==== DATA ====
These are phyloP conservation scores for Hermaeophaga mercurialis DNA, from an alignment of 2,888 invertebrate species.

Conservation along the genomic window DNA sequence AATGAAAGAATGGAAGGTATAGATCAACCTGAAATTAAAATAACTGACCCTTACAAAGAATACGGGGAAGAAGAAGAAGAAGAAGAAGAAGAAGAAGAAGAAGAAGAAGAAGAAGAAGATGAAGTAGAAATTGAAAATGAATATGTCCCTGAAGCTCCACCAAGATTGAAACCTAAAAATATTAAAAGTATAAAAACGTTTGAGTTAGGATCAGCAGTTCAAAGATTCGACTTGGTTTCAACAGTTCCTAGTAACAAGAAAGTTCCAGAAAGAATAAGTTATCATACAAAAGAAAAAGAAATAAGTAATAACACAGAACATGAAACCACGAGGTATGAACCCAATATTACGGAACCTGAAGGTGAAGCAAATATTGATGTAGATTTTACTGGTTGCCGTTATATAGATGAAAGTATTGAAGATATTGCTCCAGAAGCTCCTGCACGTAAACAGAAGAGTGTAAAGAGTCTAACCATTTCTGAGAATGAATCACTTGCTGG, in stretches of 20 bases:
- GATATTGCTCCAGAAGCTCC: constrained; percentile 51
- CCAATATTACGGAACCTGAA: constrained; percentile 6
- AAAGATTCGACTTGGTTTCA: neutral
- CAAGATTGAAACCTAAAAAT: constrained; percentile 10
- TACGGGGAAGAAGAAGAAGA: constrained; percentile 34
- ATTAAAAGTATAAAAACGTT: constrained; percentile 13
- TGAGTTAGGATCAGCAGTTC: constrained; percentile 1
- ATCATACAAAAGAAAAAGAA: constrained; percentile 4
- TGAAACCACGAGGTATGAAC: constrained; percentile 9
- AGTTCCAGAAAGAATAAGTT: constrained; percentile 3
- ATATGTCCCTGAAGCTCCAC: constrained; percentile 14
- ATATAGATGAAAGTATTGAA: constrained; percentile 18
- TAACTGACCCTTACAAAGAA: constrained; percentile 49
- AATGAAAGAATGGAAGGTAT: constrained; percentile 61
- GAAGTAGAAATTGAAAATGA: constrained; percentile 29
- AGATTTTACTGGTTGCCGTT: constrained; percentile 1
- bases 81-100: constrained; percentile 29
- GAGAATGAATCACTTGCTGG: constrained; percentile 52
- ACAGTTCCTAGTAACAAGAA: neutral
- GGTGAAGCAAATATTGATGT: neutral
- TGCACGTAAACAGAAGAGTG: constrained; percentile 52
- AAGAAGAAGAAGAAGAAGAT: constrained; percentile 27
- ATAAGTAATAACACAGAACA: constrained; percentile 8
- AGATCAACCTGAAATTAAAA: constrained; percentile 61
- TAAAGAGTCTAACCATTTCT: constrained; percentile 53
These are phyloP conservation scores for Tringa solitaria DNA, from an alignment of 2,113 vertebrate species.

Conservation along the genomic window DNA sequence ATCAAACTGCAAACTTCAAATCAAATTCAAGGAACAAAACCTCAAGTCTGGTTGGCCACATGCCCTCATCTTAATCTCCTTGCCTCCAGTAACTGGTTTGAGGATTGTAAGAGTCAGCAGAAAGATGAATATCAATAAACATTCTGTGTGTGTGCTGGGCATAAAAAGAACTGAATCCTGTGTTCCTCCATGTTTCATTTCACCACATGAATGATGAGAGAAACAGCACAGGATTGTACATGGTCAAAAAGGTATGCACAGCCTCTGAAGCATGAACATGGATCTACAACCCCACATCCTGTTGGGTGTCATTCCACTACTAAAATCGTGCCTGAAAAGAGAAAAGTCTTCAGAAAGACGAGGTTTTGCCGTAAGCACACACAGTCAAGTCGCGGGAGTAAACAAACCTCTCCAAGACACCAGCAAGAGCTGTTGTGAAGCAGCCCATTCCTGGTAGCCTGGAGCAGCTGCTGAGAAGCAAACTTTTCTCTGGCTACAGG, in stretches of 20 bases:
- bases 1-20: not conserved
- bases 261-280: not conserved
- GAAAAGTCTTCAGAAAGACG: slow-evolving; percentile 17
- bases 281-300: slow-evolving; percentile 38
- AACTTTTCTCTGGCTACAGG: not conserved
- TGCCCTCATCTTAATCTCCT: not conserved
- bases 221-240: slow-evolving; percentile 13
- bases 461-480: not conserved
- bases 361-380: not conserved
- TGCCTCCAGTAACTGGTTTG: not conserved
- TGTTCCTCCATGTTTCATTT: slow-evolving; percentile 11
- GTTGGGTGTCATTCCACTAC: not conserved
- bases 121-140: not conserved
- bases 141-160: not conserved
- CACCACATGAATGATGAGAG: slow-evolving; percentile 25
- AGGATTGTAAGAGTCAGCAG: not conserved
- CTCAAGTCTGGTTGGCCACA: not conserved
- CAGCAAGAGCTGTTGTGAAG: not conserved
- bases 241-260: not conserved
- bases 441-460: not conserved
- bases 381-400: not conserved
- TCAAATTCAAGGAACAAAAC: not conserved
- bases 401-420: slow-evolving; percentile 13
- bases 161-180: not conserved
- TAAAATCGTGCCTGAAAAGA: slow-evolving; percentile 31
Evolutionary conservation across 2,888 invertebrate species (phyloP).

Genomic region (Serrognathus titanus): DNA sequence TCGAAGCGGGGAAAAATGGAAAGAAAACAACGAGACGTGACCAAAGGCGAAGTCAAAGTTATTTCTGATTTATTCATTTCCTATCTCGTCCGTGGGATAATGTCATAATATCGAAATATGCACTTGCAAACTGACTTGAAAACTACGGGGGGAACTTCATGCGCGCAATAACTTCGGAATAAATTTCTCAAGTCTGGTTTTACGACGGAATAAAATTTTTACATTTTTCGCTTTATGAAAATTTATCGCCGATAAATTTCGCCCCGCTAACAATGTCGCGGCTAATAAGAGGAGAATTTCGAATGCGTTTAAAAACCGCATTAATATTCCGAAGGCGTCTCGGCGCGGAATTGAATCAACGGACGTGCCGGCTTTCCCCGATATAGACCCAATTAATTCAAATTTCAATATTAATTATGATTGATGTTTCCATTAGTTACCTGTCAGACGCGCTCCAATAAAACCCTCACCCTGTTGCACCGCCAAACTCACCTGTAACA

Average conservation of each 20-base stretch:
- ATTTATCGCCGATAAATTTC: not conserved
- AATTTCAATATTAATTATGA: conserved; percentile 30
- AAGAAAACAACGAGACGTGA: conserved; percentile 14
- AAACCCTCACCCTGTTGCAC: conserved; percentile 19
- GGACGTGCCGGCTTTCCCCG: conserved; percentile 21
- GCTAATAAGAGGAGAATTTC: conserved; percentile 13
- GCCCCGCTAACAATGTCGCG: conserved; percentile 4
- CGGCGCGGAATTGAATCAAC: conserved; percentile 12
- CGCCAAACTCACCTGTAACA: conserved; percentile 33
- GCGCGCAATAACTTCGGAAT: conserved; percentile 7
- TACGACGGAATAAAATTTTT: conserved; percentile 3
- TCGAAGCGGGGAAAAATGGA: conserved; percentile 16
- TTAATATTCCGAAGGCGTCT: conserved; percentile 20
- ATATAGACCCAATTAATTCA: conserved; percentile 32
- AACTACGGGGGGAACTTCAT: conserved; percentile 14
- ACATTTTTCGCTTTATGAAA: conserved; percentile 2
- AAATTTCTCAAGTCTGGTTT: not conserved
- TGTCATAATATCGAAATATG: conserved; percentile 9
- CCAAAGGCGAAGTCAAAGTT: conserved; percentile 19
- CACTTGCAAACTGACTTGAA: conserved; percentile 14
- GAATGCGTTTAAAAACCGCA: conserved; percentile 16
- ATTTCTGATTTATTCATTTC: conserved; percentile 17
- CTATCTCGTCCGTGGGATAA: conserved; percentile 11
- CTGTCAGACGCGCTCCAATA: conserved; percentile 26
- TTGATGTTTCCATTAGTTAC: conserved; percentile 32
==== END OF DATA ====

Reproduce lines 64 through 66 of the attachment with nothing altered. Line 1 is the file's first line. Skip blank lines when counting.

- GCCCCGCTAACAATGTCGCG: conserved; percentile 4
- CGGCGCGGAATTGAATCAAC: conserved; percentile 12
- CGCCAAACTCACCTGTAACA: conserved; percentile 33